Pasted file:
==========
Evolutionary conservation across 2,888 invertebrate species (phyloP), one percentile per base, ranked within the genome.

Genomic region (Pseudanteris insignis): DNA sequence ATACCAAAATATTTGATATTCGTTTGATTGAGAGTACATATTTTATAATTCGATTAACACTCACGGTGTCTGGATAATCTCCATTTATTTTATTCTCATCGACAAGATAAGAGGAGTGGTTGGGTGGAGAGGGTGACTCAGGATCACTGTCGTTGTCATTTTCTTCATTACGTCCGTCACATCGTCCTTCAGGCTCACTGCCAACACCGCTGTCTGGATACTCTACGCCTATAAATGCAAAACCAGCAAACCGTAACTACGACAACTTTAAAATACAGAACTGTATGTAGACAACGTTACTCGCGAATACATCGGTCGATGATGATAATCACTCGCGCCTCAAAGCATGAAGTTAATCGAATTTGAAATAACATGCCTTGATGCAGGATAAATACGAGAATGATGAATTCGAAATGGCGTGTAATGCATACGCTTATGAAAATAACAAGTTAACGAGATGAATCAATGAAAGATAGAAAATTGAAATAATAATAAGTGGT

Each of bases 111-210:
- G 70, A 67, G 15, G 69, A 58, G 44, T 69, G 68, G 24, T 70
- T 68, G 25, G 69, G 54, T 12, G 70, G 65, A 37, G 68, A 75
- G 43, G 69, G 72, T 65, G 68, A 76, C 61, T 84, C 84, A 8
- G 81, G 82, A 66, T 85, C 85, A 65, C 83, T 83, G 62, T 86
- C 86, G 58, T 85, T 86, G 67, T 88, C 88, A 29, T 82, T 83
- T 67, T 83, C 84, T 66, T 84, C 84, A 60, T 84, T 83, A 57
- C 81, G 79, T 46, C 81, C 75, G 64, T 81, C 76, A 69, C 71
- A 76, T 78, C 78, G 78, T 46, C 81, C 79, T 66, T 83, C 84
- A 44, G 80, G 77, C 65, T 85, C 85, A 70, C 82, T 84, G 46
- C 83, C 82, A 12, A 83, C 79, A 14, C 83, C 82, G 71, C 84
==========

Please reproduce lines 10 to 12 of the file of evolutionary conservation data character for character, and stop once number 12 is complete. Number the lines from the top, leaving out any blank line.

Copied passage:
- C 81, G 79, T 46, C 81, C 75, G 64, T 81, C 76, A 69, C 71
- A 76, T 78, C 78, G 78, T 46, C 81, C 79, T 66, T 83, C 84
- A 44, G 80, G 77, C 65, T 85, C 85, A 70, C 82, T 84, G 46